“The Bucs have never had a playmaker like DeSean Jackson.”
“I’ll tell you one thing, Jameis Winston won’t be able to overthrow a guy like him.”
“Just think of how much his presence will help someone like Mike Evans.”
Those were some of the quotes I heard many times back in February of 2017. On the eve of the league’s new year, there were all kinds of reports that the Tampa Bay Buccaneers were looking to make a big splash in terms of player acquisition via free agency. Their hope was that adding a few key players to the 9-7 team they fielded before with first-year head coach Dirk Koetter would turn them into a playoff favorite for the following season.
The kingpin, if you will, of those hopeful acquisitions was wide receiver DeSean Jackson.
In the end, Bucs general manager Jason Licht got his man and inked Jackson to a three-year, $33.5-million deal on March 9th of 2017. From that moment on, you could feel Jackson’s presence in the Buccaneers fan base. It’s no secret that this franchise has been devoid of offensive talent for most of its existence. Their most memorable years involve defensive-centric football teams, and even at their best, offensively, their household names have only come in handfuls.
But, Jackson felt different.
In an age of football that has since been shaped by things like the Madden video game franchises and fantasy football, Jackson’s name was known not just by Eagles or Redskins fans when he was a player there. Jackson was known and has been known throughout his entire career around the league as a rare player to have.
Those types of players just don’t end up in Tampa Bay.
Bucs WR DeSean Jackson – Photo by: Cliff Welch/PR
Jackson did, and that’s why the buzz for him was felt as quickly as the ink could dry. Soon after that we saw Photoshop edits with pictures of Jackson already wearing a Bucs jersey. There were video game simulations of Winston throwing him deep passes for touchdowns. This felt like a dream; one that was too good to be true; one Bucs fans never get to have.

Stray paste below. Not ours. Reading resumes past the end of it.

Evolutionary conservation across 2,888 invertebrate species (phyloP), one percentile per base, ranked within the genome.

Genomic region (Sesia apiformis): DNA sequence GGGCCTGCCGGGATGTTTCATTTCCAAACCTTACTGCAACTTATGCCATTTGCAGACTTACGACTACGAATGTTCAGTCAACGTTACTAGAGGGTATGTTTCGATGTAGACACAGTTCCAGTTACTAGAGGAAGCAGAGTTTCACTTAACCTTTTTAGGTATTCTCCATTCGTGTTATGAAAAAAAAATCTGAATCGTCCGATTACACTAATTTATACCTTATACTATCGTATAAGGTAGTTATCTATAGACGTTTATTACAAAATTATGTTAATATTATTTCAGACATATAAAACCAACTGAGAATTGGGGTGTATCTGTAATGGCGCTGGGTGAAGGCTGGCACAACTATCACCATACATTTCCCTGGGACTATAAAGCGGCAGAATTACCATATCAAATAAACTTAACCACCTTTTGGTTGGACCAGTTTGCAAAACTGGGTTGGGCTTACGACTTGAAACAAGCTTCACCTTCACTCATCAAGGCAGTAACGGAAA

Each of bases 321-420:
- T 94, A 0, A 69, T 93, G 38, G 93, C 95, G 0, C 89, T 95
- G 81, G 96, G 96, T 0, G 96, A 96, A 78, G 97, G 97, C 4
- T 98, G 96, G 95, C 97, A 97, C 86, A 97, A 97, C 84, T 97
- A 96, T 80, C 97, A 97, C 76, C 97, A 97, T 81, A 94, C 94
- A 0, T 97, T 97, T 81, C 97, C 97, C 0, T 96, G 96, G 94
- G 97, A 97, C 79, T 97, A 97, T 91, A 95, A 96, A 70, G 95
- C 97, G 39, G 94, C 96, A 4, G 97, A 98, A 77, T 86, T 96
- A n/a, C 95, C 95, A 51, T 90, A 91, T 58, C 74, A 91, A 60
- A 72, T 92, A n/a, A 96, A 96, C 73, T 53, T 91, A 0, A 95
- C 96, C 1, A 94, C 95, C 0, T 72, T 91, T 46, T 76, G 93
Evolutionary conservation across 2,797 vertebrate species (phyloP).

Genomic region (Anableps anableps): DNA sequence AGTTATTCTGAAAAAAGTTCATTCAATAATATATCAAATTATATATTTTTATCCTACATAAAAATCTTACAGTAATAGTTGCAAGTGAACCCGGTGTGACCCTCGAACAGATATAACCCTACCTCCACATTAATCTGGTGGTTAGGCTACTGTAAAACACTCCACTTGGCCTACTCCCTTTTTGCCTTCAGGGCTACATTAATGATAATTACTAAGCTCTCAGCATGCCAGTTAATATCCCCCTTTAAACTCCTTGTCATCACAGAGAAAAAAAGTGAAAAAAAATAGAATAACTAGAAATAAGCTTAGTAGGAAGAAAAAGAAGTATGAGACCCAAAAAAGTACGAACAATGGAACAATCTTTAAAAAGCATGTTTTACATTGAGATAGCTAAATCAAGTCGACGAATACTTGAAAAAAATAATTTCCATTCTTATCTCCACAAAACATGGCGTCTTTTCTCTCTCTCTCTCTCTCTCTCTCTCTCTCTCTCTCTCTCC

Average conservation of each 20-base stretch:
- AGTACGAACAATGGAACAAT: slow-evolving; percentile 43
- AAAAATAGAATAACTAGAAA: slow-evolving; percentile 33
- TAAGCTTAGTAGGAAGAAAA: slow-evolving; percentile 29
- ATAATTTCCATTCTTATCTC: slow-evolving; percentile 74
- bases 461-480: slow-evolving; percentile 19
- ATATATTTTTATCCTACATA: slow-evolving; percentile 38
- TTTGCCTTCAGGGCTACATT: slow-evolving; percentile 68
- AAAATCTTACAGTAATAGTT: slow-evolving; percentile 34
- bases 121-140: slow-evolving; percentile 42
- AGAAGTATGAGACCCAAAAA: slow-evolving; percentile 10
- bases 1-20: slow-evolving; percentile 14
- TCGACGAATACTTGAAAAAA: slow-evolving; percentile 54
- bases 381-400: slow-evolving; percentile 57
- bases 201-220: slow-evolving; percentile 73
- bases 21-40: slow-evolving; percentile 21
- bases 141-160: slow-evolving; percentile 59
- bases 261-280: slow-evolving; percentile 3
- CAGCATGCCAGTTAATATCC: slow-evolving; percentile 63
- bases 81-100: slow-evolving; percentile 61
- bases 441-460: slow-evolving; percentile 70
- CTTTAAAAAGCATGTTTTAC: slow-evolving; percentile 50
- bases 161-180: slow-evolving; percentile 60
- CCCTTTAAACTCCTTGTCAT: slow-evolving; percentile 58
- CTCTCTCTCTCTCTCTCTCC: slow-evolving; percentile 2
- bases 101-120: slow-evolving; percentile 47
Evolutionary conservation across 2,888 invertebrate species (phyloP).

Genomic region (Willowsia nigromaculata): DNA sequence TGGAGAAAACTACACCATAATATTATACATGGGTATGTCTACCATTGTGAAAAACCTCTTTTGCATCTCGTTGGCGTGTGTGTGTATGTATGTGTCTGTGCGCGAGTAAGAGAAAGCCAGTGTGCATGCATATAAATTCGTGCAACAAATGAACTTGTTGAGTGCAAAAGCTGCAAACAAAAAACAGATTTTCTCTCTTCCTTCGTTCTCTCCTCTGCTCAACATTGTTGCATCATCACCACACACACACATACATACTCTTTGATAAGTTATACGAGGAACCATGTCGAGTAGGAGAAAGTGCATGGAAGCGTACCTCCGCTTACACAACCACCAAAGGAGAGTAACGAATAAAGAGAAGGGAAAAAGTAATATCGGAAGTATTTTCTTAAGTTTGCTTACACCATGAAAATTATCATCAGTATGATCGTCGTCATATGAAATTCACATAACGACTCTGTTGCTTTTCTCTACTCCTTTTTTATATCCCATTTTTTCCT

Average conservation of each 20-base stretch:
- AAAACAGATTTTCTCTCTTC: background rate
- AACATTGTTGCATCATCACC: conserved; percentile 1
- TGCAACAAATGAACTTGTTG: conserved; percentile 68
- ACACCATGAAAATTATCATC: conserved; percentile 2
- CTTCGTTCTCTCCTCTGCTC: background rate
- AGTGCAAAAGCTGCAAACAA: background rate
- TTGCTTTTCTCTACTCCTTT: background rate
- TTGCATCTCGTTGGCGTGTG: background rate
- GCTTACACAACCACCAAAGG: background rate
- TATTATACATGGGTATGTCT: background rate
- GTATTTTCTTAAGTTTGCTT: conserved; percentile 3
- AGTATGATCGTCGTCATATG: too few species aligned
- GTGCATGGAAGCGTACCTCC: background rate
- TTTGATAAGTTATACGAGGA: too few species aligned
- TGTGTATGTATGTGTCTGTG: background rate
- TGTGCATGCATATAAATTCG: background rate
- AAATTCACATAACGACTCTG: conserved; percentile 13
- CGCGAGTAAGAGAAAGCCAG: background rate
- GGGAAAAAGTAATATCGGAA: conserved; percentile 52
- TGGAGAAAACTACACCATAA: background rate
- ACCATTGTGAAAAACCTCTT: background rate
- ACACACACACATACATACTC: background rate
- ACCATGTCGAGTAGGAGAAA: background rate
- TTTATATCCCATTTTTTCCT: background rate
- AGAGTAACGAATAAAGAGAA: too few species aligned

Fast forward to the end of Jackson’s first year as a Buc and the dream-like elements only seem to exist in the fact that they aren’t reality the way people thought they would be. Jackson currently has 50 catches for 668 yards and three touchdowns. The often-bragged about yards-per-catch stat that Jackson has held so high throughout his career is going to finish at its lowest average (13.3 avg.) since he came into the league in 2008. If he isn’t able to go in this final week, he’ll finish with his lowest touchdown total since 2012, and it will be the lowest total in a season in which he’s played from than 11 games.
Jackson has also had his name in the news for things outside the white lines of the game as well. He, along with fellow wide receiver Mike Evans, were the two Bucs players who opted to kneel for the national anthem as an individual part of Colin Kaepernick’s initiative to raise awareness for social injustice.
There have also been rumors around that Jackson’s lack of production with Winston gave way to friction between the two.
And finally we now have the most recent report of a vehicle in his name being involved in a one-car crash with bullets and marijuana inside.
All of this naturally raises the question: Was signing DeSean Jackson a mistake?
Let’s dive into this and debunk some narratives piece by piece.